Juppe, who was French prime minister in the mid-90s under the presidency of Jacques Chriac, pledged to reform France's labor laws, which he believes are stifling the economy.
"The French are being kept from working by excessive labor costs. I want to cut those costs," he said.
"We need a different mindset."
On top of rolling back the contentious issue of France's 35-hour working week, Juppe said he would also raise the retirement age from 62 to 65, if elected president in next year's elections.
Debate Over France's Working Week
Widespread debate has surrounded France's labor laws, and in particular, the country's 35-hour working week.
Reformists say changes are necessary to help the country break the country's economic stagnation, while others argue the planned reforms will merely wash away existing workers' right and place more power in the hands of employers and big business.
The issue of workers' rights is highly contentious, with the current center-left Socialist government facing huge public criticism for its efforts to try and reform France's labor laws.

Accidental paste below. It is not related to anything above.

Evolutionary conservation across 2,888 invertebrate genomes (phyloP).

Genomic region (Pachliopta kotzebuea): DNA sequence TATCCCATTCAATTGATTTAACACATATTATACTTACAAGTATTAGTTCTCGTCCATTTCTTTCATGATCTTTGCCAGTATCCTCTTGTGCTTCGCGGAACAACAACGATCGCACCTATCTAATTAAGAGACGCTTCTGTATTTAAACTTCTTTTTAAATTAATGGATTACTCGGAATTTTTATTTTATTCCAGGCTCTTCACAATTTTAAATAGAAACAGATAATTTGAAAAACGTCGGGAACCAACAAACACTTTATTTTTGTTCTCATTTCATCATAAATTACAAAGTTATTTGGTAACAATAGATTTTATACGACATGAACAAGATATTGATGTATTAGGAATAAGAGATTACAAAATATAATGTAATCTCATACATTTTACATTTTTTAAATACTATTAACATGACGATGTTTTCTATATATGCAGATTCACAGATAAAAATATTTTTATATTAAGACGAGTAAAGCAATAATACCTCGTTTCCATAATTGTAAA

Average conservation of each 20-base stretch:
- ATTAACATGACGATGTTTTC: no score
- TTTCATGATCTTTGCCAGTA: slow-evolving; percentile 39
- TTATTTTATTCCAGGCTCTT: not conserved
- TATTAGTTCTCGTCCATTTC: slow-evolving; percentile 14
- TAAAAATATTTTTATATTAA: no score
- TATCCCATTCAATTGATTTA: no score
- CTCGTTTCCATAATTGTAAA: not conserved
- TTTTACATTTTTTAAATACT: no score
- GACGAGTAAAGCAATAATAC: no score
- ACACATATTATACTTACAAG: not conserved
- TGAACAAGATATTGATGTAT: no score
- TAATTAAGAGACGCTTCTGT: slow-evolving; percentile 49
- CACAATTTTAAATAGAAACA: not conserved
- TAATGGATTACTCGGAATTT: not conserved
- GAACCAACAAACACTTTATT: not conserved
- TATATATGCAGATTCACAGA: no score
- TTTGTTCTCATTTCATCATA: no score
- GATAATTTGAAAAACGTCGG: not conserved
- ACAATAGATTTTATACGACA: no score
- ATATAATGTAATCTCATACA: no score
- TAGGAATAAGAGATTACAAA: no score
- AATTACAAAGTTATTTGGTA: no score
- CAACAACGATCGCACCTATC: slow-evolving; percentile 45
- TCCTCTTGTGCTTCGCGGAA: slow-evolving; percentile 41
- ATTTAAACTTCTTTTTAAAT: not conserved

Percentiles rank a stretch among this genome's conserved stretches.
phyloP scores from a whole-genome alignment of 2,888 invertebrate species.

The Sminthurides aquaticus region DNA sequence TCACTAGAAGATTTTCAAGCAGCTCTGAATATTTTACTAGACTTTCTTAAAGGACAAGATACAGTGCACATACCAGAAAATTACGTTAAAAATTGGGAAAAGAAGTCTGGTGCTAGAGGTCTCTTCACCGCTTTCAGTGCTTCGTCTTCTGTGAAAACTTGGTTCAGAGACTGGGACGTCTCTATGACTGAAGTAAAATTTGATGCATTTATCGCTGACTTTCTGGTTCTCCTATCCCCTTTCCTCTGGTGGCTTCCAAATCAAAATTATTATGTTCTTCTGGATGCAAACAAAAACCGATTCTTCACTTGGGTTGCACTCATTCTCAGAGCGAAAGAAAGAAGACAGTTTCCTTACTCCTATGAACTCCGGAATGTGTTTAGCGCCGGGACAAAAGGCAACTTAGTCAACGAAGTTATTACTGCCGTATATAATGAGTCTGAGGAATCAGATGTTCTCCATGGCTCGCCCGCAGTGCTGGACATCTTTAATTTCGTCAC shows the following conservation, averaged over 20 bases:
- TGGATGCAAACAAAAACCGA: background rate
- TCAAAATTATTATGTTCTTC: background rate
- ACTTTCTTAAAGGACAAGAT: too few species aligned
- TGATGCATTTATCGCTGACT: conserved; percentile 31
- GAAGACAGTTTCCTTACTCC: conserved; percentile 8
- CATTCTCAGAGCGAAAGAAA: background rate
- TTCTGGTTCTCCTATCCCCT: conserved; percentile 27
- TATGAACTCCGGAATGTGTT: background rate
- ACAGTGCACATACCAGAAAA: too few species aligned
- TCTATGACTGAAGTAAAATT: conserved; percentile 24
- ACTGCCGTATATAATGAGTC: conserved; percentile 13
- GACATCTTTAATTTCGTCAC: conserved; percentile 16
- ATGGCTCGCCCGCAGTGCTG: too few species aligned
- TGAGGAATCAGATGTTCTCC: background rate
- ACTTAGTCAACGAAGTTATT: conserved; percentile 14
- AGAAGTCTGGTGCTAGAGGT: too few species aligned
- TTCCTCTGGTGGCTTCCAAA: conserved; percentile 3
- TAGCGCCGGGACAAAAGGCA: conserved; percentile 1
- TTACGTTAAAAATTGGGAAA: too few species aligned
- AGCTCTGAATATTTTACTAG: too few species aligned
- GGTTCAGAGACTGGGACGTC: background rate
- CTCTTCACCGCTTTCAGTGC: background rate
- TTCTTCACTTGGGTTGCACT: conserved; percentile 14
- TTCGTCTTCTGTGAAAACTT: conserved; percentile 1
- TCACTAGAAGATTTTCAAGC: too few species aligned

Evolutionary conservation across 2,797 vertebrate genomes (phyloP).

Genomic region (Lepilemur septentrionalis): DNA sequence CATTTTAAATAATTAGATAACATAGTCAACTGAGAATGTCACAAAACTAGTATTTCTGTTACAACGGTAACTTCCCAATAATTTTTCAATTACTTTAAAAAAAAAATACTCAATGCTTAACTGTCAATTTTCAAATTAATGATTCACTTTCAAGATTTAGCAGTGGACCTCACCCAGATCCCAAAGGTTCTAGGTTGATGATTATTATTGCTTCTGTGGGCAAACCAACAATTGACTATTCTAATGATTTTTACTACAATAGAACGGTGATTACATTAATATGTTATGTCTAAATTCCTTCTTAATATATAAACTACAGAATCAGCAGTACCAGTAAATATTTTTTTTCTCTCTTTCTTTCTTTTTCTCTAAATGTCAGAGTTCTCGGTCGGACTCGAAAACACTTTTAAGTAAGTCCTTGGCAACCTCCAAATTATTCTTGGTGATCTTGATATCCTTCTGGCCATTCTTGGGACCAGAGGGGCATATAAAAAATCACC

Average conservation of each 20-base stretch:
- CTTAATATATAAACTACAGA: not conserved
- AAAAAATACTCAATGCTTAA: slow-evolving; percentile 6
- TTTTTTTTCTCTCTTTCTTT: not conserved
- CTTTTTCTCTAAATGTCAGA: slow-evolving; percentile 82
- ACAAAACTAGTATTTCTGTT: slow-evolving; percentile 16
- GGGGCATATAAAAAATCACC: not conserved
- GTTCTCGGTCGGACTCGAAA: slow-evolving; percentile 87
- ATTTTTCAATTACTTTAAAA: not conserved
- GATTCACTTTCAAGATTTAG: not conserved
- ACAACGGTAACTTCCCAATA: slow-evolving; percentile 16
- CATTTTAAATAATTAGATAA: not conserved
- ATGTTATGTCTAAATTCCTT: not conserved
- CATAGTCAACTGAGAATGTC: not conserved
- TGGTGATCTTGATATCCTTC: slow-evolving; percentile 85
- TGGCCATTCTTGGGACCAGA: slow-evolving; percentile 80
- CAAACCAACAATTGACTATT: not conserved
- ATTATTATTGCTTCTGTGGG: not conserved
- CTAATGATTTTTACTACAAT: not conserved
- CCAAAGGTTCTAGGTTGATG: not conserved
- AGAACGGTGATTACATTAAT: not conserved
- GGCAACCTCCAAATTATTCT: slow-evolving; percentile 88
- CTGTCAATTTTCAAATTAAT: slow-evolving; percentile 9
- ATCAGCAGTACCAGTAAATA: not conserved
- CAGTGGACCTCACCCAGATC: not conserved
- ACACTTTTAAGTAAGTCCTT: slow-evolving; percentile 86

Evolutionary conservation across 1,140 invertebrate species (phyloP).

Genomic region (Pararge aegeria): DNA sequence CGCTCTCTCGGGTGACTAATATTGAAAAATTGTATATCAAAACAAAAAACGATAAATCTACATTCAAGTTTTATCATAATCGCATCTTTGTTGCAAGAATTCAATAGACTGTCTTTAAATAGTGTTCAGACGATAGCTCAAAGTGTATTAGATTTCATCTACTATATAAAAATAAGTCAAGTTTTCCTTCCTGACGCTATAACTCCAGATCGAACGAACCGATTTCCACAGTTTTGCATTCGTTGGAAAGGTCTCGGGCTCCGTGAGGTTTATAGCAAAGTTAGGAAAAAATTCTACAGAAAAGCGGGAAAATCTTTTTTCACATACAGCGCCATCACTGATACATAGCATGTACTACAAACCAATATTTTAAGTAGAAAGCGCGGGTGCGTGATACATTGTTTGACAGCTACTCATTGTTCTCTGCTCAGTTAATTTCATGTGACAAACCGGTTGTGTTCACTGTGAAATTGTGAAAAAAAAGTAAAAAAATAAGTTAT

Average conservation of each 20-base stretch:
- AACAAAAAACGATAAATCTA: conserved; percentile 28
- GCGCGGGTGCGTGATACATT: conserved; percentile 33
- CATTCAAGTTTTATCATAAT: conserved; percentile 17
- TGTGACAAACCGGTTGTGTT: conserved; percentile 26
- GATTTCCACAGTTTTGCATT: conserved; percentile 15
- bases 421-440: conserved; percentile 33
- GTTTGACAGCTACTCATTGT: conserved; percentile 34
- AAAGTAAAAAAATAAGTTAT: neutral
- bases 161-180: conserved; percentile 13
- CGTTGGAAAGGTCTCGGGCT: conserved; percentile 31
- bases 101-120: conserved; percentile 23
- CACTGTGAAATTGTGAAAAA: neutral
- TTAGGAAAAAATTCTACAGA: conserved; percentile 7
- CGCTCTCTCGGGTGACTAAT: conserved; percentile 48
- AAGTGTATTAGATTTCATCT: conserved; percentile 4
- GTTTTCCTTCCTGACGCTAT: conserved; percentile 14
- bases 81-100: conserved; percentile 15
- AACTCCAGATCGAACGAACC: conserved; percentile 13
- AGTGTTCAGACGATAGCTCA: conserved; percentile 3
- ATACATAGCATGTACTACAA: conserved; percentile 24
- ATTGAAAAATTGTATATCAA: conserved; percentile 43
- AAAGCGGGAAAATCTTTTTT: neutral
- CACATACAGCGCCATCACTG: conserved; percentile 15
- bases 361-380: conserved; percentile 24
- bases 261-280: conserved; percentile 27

Francois Hollande's government will face a no-confidence motion after exercising a rarely used article in the constitution to push through a hugely controversial labor bill without a parliamentary vote.
The government is hoping to loosen some of the regulations surrounding France's working restrictions, which critics argue will make it companies to hire and fire workers.
Although the Socialists' plan would technically maintain the 35-hour week, clauses in the proposed labor bill could see employees asked to work up to 60-hours a week during "exceptional circumstances."
Juppe, Sarkozy to Go Head to Head
For his part, Juppe has proposed extending the existing working week to 39 hours.
The 70-year-old, who is currently leading opinion polls ahead of next year's presidential election, is vying for the center-right Republican Party's presidential nomination.
He is coming up against former French President Nicolas Sarkozy, who has also said that he would scrap the 35-hour working week and existing wealth taxes.